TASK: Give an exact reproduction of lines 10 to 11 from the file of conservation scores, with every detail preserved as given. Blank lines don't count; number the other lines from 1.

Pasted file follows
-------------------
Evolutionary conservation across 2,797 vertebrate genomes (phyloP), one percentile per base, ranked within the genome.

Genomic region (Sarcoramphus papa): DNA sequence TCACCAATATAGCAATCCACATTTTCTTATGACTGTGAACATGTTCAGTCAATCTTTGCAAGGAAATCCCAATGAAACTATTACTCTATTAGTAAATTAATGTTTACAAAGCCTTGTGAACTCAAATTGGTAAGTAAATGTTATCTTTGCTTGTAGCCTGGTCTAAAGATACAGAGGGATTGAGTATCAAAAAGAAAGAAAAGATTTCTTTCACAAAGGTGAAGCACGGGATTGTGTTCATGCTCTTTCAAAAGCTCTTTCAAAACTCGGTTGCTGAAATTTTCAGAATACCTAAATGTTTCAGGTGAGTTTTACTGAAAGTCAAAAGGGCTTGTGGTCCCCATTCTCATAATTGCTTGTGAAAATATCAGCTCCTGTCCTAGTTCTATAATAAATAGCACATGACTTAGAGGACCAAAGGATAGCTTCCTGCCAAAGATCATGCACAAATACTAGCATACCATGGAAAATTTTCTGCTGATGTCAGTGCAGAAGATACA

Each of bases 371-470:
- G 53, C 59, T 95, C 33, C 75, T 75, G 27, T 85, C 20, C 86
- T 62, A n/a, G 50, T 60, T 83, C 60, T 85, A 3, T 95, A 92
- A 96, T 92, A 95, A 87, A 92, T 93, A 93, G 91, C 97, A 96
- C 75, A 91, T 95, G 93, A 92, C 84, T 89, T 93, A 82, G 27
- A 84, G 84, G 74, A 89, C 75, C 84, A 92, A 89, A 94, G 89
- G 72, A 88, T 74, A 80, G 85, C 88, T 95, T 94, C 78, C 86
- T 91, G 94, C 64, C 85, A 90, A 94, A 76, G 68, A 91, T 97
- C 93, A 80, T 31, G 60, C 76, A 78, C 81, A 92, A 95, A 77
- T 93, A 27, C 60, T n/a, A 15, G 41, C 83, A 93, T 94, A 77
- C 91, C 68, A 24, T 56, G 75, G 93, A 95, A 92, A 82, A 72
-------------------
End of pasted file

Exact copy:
- T 91, G 94, C 64, C 85, A 90, A 94, A 76, G 68, A 91, T 97
- C 93, A 80, T 31, G 60, C 76, A 78, C 81, A 92, A 95, A 77